21st Jul 2019

Enlargement played small role in constitution no votes

An indepth voter analysis has shown that further enlargement of the EU featured very far down on the list of reasons why the French and the Dutch voted against the constitution.

A eurobarometer study saw six percent of Dutch voters say that enlargement was the reason for their no vote and only three percent say specifically that further expansion to include Turkey was the reason.

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  • Social and economic worries in France (Photo: EUobserver)

Meanwhile, in France, the percentages were reversed with 3 percent against further enlargement and 6 percent against Turkish membership of the EU.

But EU politicians' rhetoric since the referendums three weeks ago has led to speculation about whether Turkey's and the Western Balkans' membership bids are to be put on ice.

Last week, European Commission president Jose Manuel Barroso said there needed to be time for debate on Turkey following the referendums indicating that the French and Dutch voters had said no due to fears about Turkey.

"We should discuss seriously the signal that was sent by the electorate regarding Turkey," said Mr Barroso.

He also stressed that the negotiations were an open-ended process that would not necessarily lead to membership.

"About Turkey, the decision of the council is clear and we shall start negotiations with Turkey on 3 October but it is an open-ended process."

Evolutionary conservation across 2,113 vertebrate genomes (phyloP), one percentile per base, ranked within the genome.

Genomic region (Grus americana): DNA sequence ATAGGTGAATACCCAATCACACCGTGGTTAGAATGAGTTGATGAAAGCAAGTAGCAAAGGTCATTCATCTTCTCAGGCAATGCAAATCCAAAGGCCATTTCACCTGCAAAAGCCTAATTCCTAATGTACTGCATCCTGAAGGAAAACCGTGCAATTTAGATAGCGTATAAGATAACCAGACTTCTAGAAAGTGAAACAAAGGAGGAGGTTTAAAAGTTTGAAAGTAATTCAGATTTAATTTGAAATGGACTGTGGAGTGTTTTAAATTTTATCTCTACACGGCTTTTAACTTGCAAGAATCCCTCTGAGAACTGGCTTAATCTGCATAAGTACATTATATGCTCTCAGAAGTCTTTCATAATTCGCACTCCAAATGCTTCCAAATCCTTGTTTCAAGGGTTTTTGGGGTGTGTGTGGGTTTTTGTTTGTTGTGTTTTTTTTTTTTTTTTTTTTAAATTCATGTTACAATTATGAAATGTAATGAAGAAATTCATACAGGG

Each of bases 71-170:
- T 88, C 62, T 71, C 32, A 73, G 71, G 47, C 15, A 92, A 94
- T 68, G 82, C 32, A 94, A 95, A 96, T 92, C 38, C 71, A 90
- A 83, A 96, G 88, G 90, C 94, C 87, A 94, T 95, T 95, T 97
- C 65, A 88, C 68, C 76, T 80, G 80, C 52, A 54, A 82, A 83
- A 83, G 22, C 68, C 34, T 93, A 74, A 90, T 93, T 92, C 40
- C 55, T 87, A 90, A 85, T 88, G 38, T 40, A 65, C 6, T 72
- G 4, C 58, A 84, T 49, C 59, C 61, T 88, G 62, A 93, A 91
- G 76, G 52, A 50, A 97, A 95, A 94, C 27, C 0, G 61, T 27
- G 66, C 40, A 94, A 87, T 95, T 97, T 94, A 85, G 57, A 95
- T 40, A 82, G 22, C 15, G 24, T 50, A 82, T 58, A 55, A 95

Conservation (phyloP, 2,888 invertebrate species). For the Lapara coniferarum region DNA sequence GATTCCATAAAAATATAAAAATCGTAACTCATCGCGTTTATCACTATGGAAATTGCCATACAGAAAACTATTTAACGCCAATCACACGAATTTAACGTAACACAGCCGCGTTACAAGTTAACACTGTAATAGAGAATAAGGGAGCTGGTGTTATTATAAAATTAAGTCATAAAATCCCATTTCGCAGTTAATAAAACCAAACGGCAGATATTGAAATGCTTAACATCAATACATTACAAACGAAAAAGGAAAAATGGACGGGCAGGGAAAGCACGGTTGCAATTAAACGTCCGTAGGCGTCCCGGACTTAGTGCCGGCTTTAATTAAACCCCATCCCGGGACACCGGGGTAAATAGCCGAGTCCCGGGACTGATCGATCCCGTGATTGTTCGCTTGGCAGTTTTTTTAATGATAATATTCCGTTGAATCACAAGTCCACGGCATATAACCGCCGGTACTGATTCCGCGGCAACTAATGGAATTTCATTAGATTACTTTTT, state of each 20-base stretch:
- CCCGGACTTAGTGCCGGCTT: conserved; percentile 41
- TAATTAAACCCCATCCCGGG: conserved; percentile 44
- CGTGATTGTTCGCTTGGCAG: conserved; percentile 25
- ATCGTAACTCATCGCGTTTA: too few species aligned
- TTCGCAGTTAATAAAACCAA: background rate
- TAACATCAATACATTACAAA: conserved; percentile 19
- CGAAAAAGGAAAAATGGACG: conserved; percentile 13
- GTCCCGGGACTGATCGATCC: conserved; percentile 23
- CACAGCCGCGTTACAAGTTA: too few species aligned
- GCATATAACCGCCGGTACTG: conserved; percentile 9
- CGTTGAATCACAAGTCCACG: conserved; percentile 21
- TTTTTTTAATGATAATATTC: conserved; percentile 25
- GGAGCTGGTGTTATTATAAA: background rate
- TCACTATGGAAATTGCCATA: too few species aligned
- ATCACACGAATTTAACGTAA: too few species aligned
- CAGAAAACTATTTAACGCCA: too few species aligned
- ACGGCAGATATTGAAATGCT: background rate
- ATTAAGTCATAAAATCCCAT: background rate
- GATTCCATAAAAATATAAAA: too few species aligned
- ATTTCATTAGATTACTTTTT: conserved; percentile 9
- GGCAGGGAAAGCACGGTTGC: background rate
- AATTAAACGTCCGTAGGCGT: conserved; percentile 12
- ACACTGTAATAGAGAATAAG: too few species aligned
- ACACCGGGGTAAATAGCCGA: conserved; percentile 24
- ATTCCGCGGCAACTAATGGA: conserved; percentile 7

Politicians in Germany and France have also been quick to use the results to campaign for a slow down in enlargement.

Angela Merkel, the opposition leader in Germany and possible next chancellor, said in a recent interview that the EU has "reached the limits of its capacity to integrate", while French interior minister Nicolas Sarkozy on Monday (27 June) suggested that enlargement be suspended.

"We have to suspend enlargement at least until the institutions have been modernised", said Mr Sarkozy, tipped to be France's next president.

Lack of information, social worries

The eurobarometer polls show that in the Netherlands the main reason for voting no was lack of information (32%) followed by a fear of a loss of national sovereignity (19%) and opposition to the government (14%).

Asked about the consequences of their vote, two thirds of Dutch citizens (66%) thought that the "no" victory would allow for a renegotiation of the constitution in order to better defend the interests of the Netherlands.

In France, the main reason given for rejecting the treaty was fear that it would have a negative effect on employment (31%), the second reason was that people felt that the economic situation in France was bad (26%) followed by the belief that the constitution was too economically liberal.

Over six out of ten French people (62%) thought that the no vote would mean the constitution would be renegotiated to be more social.

France rejected the constitution with a 55 percent no vote on 29 May while 61.9 percent of Dutch voters rejected it three days later.

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